The Mazilli ZVS flyback driver is well-known throughout the high voltage community for its simplicity and ability to deliver 20-50 kV at high currents for a flyback transformer.
I build this circuit almost a year ago on a vero board, but it kept blowing the thin traces due to high currents flowing. I eventually put the project in a box and forgot all about it.
Inspired by the point to point soldered designs Myke from the 4hv.org forums often uses, I tried to make something in that manner, not as pretty as his work though.
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Read this document about safety! http://www.pupman.com/safety.htm
The MOSFETs used need a voltage rating about 4 times higher than the supply voltage and a on-resistance below 150 mΩ
5 + 5 primary windings are suitable for voltages between 10 to 40 VDC, at higher voltages additional windings will be needed. Experiment with the number of windings to improve performance. Too few windings will result in excessive heating and too many will result in reduced power output.
A MMC is made from 6 capacitors to avoid excessive heating in a single capacitor.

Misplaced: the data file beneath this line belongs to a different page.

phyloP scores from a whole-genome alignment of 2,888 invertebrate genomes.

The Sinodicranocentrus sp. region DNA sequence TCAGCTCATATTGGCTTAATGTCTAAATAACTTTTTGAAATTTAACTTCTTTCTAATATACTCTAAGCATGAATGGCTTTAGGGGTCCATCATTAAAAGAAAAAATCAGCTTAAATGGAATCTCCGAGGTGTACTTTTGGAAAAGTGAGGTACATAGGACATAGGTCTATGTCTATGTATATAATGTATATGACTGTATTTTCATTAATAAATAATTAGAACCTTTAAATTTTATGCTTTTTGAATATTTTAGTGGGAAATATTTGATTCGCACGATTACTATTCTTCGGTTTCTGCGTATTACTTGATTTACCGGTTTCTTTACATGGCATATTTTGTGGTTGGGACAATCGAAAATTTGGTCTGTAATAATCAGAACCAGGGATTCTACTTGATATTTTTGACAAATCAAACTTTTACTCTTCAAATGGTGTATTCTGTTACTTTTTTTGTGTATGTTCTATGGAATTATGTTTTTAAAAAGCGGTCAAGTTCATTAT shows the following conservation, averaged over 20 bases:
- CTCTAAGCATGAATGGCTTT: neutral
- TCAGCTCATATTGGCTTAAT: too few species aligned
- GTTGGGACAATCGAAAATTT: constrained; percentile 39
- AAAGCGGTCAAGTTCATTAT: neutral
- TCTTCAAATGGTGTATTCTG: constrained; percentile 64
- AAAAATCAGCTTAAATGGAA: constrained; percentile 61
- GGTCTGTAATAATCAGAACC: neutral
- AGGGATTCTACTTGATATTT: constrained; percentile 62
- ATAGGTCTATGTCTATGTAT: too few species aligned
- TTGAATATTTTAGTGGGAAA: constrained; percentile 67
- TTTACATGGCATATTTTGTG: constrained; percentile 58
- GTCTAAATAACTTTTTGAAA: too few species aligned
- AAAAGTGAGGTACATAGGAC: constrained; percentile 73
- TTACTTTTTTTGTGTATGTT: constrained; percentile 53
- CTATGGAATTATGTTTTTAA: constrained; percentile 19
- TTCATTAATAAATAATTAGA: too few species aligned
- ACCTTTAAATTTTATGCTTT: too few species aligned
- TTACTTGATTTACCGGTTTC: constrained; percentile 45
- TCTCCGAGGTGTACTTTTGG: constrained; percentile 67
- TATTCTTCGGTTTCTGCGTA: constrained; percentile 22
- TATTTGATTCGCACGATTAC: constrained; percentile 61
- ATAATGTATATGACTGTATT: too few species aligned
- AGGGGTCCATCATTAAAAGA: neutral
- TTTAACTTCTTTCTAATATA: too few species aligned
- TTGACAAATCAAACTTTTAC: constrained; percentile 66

This driver will push as much power as it can, so be sure to use flyback transformers that can handle the abuse if you want it to live.
|Voltage supply||35 VDC from a rewound microwave oven transformer.|
|MMC||0.66 uF from series string of 3x 2 275VAC MKP X2 capacitors in parallel .|
|Power consumption||400 Watt.|
|Longest arc||100 – 110 mm long white arcs|
Mazilli Flyback Schematic
Construction of Mazilli Flyback Driver
15th may 2009
I have now rebuild the driver using 2.5mm² / 14AWG wire for a good current ability, larger heat sinks and a MMC to avoid as much heating as possible.
Flyback Transformer Sparks
16th may 2009
I found 4 different flyback transformers from my collection, among these are a 1980’s Bang & Ollufsen television flyback. A small flyback from a photocopier. A flyback from a 1990’s portable television, it is without screen and focus resistor networks. A flyback with rectifier tube from a black & white 1950’s television.
The pictures with long arcs about the size of 100 – 110 mm was made with the 1980’s Bang & Ollufsen flyback transformer.
It was well worth it to rebuild this driver. It can now handle long run times with little heating despite pushing out around 400 Watt of power!